April 24, 2006

Kind of a Drag

I’m sorry I have been away. I’ve had a few things occupy my mind lately, none of which make for compelling entries. I have a bunch of petty little problems that just sort of eat at me until I hate myself passively, because I’m to tired to really work up a good mope.

Okay.
Here’s what happened.

On Saturday, I went over to my mother’s to do my annual gardening. My brother convinces me that I should go for a run before I attack the various weeds and tall grasses that have begun choking the front garden, and as we’re stretching in the back yard my mother calls me into the house.

“Do you know a ‘Doug’?” She asks.

“Um, I don’t think so.” I say, foot on the sink for a proper hamstring stretch.

“He says he graduated with you.”

I rack my brain. “When was all this?”

“Right now. He’s in the living room.”

So I sprint in there to find Doug, who I instantly recognize as a kid I knew in high school, who was on the Quiz Bowl team with me (dork!). He looks the exact same, only about a foot taller, and is all smiles to see me and my brother. He tells us he just dropped by because he was on leave (many people in my grade chose to join some branch of the military upon graduating), is still in the service and spent the last three years in Hawaii. As he goes on about what he’s done and all the places he’s been, I find that I’m terrified to have it be my turn to talk. I start to panic, like, what have I done? I have a worthless degree, no boyfriend, and a total lack of career path (and while not necessarily a loser by those standards, it sure takes away a lot of possible avenues for small talk). My brother goes first, and talks about his engagement, and working for the post office, and he’s thinking of going back to school. I’m glad he took over; I do not want to talk. I would love to just listen and not respond, and I suddenly sympathize with my stage-frightened mother. I hate giving people the five-minute “where I’ve been / where I’m going” rundown of my life. It makes me feel like I haven’t accomplished any goals, no matter how much I have actually done. Doug does recognize that I have lost a ton of weight (his words) since high school, which is the only tangible evidence I have that I’m not a complete slacker.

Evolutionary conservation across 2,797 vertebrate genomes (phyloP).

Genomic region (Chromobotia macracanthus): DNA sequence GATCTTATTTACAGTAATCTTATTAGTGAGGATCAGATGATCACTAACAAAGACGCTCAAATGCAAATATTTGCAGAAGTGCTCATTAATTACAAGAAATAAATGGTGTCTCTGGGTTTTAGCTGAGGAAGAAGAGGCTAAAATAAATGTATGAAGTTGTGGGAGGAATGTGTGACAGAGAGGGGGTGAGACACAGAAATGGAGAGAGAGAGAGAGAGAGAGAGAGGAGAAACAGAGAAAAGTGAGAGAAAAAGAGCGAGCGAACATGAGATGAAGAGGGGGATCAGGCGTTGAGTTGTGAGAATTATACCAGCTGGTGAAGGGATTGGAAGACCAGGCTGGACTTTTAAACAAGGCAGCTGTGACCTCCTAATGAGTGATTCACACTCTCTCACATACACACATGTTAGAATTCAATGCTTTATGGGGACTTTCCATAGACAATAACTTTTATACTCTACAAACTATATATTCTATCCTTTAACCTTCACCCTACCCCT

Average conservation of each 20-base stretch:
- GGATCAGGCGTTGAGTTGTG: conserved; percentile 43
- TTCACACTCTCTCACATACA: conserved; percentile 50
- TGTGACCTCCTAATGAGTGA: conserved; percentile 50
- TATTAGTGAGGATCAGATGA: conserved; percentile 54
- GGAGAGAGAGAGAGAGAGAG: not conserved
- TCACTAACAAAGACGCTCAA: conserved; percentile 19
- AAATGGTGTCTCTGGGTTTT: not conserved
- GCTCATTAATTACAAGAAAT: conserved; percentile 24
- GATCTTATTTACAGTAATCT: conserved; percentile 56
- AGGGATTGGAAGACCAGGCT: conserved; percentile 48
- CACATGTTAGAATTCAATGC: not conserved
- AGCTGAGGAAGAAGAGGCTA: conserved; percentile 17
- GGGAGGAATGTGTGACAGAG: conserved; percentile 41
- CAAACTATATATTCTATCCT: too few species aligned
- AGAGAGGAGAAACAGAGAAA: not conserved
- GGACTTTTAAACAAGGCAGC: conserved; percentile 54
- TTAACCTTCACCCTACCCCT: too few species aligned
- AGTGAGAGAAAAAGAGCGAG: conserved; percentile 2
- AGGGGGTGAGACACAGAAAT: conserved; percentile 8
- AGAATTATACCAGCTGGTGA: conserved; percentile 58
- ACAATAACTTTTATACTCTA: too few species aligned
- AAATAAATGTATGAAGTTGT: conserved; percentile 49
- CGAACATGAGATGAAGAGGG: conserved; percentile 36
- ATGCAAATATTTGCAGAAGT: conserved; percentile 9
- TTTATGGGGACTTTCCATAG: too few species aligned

When he does ask me how I’ve been, and what I’ve been up to, a smart person would have mentioned her graduating from college, her three months in Europe, going to school anywhere but home, and her current well-paying job with free benefits. It seems I exist to show just how dumb a smart person can be. I acknowledge the weight bit (I’m getting better at it; I’m really bad with compliments) and tell him I graduated, and feel the slight embarrassment that all English majors have when telling someone what their degree was for (punchline: nothing), and he manages to turn my shame around with a story about how I used to edit his papers for him, not giving them back until they were covered in red ink. Which I have no doubt is true. He’s incredibly good-natured about it, and says it helped his papers a lot, and improved his grades, and I already feel like an asshole for never keeping in touch with him, since he’s obviously the nicest guy ever. He even joins me in pestering my brother to put on sunblock for our run, yelling things like ‘melanoma!’ and ‘skin grafts!’ until he leaves the room in a huff to find a bottle.

As we leave for the run, we walk Doug to his car, and although it was great to see him and I’d love to hang out again, I’m relieved that I never had to go into the finer details of my wants and dreams. I’d eventually have to say the words “I’m an aspiring writer.” It’s hard to explain, and even harder to do, and makes for uneasy conversation. I hate the inevitable conversations that follow. I either get pity or laughs, and neither in a jovial, well-intended way. I might as well tell people I go to clown college, for all the incredulous “Really?”s I get. It doesn’t help that I have a thin skin, either—I take rejection badly, and take criticism even worse. It’s something I need to work on, on my list of a billion others. All I have to say to long-lost school friends right now is this: I am trying. In a week or so, I hope to move up to ‘I am doing my best’.

But I can’t do my best today. Today I’m just going through the motions.
And visualizing my goal of being less of a bummer tomorrow.

1 comment:

Christine said...

More power to you in your dreams of being a writer and acknowledging that it is a goal of yours. There are many people who can't even articulate their goals, and more (myself included) who still aren't sure what they "want to be."

No worries.